The success story of today tells the personal journey of a young woman who, at a certain point in her life, has become prisoner of her body and her bad choices. Her name is Jen Davis and she is a talented photographer.
She is an American woman that has spent the last 11 years photographing her body’s changes. The group of these images let us do a journey into the very private life of an obese person with all her fears and insecurities, leaving us some small clues of how difficult can be living with an image in the mirror that we no longer feel ours. The pics that attest her painful journey of awareness and rebirth are shown in an exhibition whose title is just “Eleven Years” at ClampArt gallery in New York from May the 22nd to July the 3rd 2014. The work is accompanied by a monograph of the same title from Kehrer Verlag, which has been released a month ago (Hardcover, 120 pages, 10.9 x 9.2 inches, $50).
It is an intimate journey the one of Jen Davis; eleven years of photographs to understand how she got to that point. She had become fat, so fat that she no longer liked her body, a body which was becoming a danger for her health.
It all started with a trip to the beach during the spring break, when she still attended the college. Jen was suffering the torments of hell with all that weight on her legs. There are people who are able to be happy even with a weight of 150 kilograms on, but Jen surely was not. Since 2002, she has been photographing herself with her actual boyfriends, while she was falling asleep in her bed or while trying to tie her gigantic pants. But one day, something happened: suddenly she decided to stop studying her shape through the lens of a camera and examining the shots of the last decade she found the courage to do something for herself and climb up again from the abyss into which she was falling.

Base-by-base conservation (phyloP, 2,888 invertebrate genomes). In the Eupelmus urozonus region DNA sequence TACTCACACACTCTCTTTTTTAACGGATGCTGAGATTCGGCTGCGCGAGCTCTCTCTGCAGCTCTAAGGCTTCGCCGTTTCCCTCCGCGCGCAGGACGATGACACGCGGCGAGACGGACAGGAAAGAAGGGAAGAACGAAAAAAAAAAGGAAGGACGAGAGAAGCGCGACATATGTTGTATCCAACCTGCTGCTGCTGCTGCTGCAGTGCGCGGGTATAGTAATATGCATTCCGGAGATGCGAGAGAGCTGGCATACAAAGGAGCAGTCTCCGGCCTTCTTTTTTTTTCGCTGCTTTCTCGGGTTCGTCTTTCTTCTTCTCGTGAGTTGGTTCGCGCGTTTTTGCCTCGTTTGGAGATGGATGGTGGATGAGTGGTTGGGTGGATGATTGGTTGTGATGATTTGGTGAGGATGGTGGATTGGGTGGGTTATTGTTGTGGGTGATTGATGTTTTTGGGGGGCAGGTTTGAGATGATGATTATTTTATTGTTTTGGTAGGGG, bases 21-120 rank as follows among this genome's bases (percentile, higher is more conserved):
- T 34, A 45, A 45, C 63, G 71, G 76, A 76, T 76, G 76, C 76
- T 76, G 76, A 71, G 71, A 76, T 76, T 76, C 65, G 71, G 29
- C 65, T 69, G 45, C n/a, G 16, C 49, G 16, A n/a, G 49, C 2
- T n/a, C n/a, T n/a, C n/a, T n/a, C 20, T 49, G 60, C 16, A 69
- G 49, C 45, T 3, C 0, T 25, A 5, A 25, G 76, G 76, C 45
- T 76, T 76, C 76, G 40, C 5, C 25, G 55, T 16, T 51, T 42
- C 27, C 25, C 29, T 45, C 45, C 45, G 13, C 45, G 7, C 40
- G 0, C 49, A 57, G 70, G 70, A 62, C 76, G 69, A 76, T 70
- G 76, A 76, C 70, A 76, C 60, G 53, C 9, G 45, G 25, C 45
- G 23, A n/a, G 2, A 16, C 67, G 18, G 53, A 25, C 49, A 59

She has undergone a surgery to implant a gastric bypass and it made her lose over 50 kilograms, giving her a brand new life that she actually did not expect.
Jen Davis explained to an interviewer in 2013:
“In this body of work, I deal with my insecurities about my body image and the direct correlation between self-perception and the way one is perceived by others.”
In a society that dictates beauty based on one’s physical appearance, Jen’s story is undoubtedly a success story that makes us think about how every woman should challenge traditional expectations of female representation and accept herself with all her strengths and weaknesses, trying to avoid to do continuous comparisons with other women, envy those who have a slimmer and more tonic body and always wish to be completely different from the amazing lady she actually is. The path to self-acceptance is treacherous and full of obstacles: the fears of inadequacy and the lack of attractiveness are demons against which every woman finds herself struggling at several times of her life and there’s nobody but herself that can help her to find the way of happiness and love, above all towards herself.
Happiness is more than just a feeling; it is something we can (and should!) all practise on a daily basis. One key to happiness is in your expression of love, love towards yourself. You don’t have to change what you are or what you have to be happy. We often associate feeling happy with who we were with what we had, or what we were doing. Those are all external things that don’t make us happy. It was the love we were expressing at the time that fulfilled us. And so… how can we spread love into the world if we don’t love ourselves before? You’re okay just as you are. All of you, kind readers, are unique people, capable and lovable, with special talents and strengths, with inner wisdom and creativity, full of values. So accept and respect yourself NOW. Don’t wait to wear that small dress or to have that slim body, accept your size and shape, your feelings, yourself, unconditionally. There’s only one thing that you should worry about, and that is your health: be sure to find a good balance between accepting yourself and giving your health the attention it deserves. Please, make sure that it won’t be harmed by overweight or underweight and treat yourself as the most important person in the world, because so you are: Important and valuable.
During her interview, Jen added:
I was subconsciously constructing] images that were compelling to look at that would be seductive. The beauty of the picture was in the light and in the use of color—it was beauty that I could control, a world of beauty that I myself created and inhabited. In a way what I was doing was seducing myself. I couldn’t necessarily identify with the idea of someone seeing me as ‘beautiful,’ but I could accept that the pictures that I created and inhabited were.
Why don’t you create your personal “world of beauty”? Why do you have to follow all the society’s laws to be proud of your bodies?
The philosopher David Hume said: “Beauty is in the eye of the beholder”. Fill your mind of beautiful thoughts and sights and start celebrate yourself everyday, wonderful creatures!